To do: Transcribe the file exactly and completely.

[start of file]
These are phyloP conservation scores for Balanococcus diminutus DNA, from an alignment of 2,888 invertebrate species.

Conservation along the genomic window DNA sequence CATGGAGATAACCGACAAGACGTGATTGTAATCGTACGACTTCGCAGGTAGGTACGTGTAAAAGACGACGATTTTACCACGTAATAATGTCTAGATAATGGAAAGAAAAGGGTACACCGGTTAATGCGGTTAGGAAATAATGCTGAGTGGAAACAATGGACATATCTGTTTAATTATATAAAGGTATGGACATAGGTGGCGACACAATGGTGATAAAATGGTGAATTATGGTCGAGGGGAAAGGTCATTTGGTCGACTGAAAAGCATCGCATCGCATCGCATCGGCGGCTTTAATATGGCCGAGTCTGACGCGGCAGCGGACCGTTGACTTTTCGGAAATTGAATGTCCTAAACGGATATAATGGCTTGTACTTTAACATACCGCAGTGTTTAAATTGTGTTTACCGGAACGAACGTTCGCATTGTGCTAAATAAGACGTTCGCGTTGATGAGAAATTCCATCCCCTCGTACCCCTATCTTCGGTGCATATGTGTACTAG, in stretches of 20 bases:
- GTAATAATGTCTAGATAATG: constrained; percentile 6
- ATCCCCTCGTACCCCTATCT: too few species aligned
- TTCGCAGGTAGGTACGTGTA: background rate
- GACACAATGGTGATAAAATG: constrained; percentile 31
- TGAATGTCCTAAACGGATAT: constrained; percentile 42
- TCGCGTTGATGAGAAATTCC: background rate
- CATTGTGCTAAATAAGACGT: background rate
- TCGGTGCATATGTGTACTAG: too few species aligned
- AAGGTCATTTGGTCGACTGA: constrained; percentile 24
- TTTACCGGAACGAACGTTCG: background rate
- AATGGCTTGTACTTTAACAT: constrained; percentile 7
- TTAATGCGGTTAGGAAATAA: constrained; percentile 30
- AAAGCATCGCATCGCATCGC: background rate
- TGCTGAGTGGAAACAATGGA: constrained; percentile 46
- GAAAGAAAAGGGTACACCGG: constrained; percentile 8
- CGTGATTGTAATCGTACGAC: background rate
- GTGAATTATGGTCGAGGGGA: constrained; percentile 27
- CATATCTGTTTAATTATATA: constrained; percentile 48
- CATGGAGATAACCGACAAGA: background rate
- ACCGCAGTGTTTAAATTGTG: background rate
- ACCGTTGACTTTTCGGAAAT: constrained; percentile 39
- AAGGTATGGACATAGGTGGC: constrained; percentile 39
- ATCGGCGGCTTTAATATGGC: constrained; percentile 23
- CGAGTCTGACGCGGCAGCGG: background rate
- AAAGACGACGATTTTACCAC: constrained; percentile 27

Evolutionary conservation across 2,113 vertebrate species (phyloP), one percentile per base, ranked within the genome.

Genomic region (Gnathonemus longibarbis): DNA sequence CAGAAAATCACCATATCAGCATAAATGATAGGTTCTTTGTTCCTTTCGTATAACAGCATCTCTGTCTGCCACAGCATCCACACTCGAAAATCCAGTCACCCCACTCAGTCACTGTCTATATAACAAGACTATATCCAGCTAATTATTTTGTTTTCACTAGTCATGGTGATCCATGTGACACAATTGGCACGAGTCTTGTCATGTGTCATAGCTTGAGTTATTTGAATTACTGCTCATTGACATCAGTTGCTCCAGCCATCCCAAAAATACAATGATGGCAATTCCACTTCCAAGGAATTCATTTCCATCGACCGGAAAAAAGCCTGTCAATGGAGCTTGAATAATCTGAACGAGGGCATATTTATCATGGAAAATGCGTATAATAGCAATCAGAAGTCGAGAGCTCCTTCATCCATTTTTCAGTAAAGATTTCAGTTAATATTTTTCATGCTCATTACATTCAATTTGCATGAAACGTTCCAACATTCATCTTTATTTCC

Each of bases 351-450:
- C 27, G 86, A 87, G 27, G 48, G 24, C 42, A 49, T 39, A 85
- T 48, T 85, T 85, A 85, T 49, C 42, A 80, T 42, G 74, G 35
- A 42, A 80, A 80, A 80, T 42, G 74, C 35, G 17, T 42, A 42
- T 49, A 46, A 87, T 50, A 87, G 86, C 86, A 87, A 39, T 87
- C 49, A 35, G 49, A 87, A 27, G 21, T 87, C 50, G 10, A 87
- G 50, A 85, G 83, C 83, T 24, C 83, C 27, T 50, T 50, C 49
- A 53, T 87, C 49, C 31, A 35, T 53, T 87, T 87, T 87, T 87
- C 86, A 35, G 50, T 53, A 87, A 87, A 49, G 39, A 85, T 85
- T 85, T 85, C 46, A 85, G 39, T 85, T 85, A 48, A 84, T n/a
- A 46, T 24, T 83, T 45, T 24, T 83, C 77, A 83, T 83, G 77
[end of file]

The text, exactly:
These are phyloP conservation scores for Balanococcus diminutus DNA, from an alignment of 2,888 invertebrate species.

Conservation along the genomic window DNA sequence CATGGAGATAACCGACAAGACGTGATTGTAATCGTACGACTTCGCAGGTAGGTACGTGTAAAAGACGACGATTTTACCACGTAATAATGTCTAGATAATGGAAAGAAAAGGGTACACCGGTTAATGCGGTTAGGAAATAATGCTGAGTGGAAACAATGGACATATCTGTTTAATTATATAAAGGTATGGACATAGGTGGCGACACAATGGTGATAAAATGGTGAATTATGGTCGAGGGGAAAGGTCATTTGGTCGACTGAAAAGCATCGCATCGCATCGCATCGGCGGCTTTAATATGGCCGAGTCTGACGCGGCAGCGGACCGTTGACTTTTCGGAAATTGAATGTCCTAAACGGATATAATGGCTTGTACTTTAACATACCGCAGTGTTTAAATTGTGTTTACCGGAACGAACGTTCGCATTGTGCTAAATAAGACGTTCGCGTTGATGAGAAATTCCATCCCCTCGTACCCCTATCTTCGGTGCATATGTGTACTAG, in stretches of 20 bases:
- GTAATAATGTCTAGATAATG: constrained; percentile 6
- ATCCCCTCGTACCCCTATCT: too few species aligned
- TTCGCAGGTAGGTACGTGTA: background rate
- GACACAATGGTGATAAAATG: constrained; percentile 31
- TGAATGTCCTAAACGGATAT: constrained; percentile 42
- TCGCGTTGATGAGAAATTCC: background rate
- CATTGTGCTAAATAAGACGT: background rate
- TCGGTGCATATGTGTACTAG: too few species aligned
- AAGGTCATTTGGTCGACTGA: constrained; percentile 24
- TTTACCGGAACGAACGTTCG: background rate
- AATGGCTTGTACTTTAACAT: constrained; percentile 7
- TTAATGCGGTTAGGAAATAA: constrained; percentile 30
- AAAGCATCGCATCGCATCGC: background rate
- TGCTGAGTGGAAACAATGGA: constrained; percentile 46
- GAAAGAAAAGGGTACACCGG: constrained; percentile 8
- CGTGATTGTAATCGTACGAC: background rate
- GTGAATTATGGTCGAGGGGA: constrained; percentile 27
- CATATCTGTTTAATTATATA: constrained; percentile 48
- CATGGAGATAACCGACAAGA: background rate
- ACCGCAGTGTTTAAATTGTG: background rate
- ACCGTTGACTTTTCGGAAAT: constrained; percentile 39
- AAGGTATGGACATAGGTGGC: constrained; percentile 39
- ATCGGCGGCTTTAATATGGC: constrained; percentile 23
- CGAGTCTGACGCGGCAGCGG: background rate
- AAAGACGACGATTTTACCAC: constrained; percentile 27

Evolutionary conservation across 2,113 vertebrate species (phyloP), one percentile per base, ranked within the genome.

Genomic region (Gnathonemus longibarbis): DNA sequence CAGAAAATCACCATATCAGCATAAATGATAGGTTCTTTGTTCCTTTCGTATAACAGCATCTCTGTCTGCCACAGCATCCACACTCGAAAATCCAGTCACCCCACTCAGTCACTGTCTATATAACAAGACTATATCCAGCTAATTATTTTGTTTTCACTAGTCATGGTGATCCATGTGACACAATTGGCACGAGTCTTGTCATGTGTCATAGCTTGAGTTATTTGAATTACTGCTCATTGACATCAGTTGCTCCAGCCATCCCAAAAATACAATGATGGCAATTCCACTTCCAAGGAATTCATTTCCATCGACCGGAAAAAAGCCTGTCAATGGAGCTTGAATAATCTGAACGAGGGCATATTTATCATGGAAAATGCGTATAATAGCAATCAGAAGTCGAGAGCTCCTTCATCCATTTTTCAGTAAAGATTTCAGTTAATATTTTTCATGCTCATTACATTCAATTTGCATGAAACGTTCCAACATTCATCTTTATTTCC

Each of bases 351-450:
- C 27, G 86, A 87, G 27, G 48, G 24, C 42, A 49, T 39, A 85
- T 48, T 85, T 85, A 85, T 49, C 42, A 80, T 42, G 74, G 35
- A 42, A 80, A 80, A 80, T 42, G 74, C 35, G 17, T 42, A 42
- T 49, A 46, A 87, T 50, A 87, G 86, C 86, A 87, A 39, T 87
- C 49, A 35, G 49, A 87, A 27, G 21, T 87, C 50, G 10, A 87
- G 50, A 85, G 83, C 83, T 24, C 83, C 27, T 50, T 50, C 49
- A 53, T 87, C 49, C 31, A 35, T 53, T 87, T 87, T 87, T 87
- C 86, A 35, G 50, T 53, A 87, A 87, A 49, G 39, A 85, T 85
- T 85, T 85, C 46, A 85, G 39, T 85, T 85, A 48, A 84, T n/a
- A 46, T 24, T 83, T 45, T 24, T 83, C 77, A 83, T 83, G 77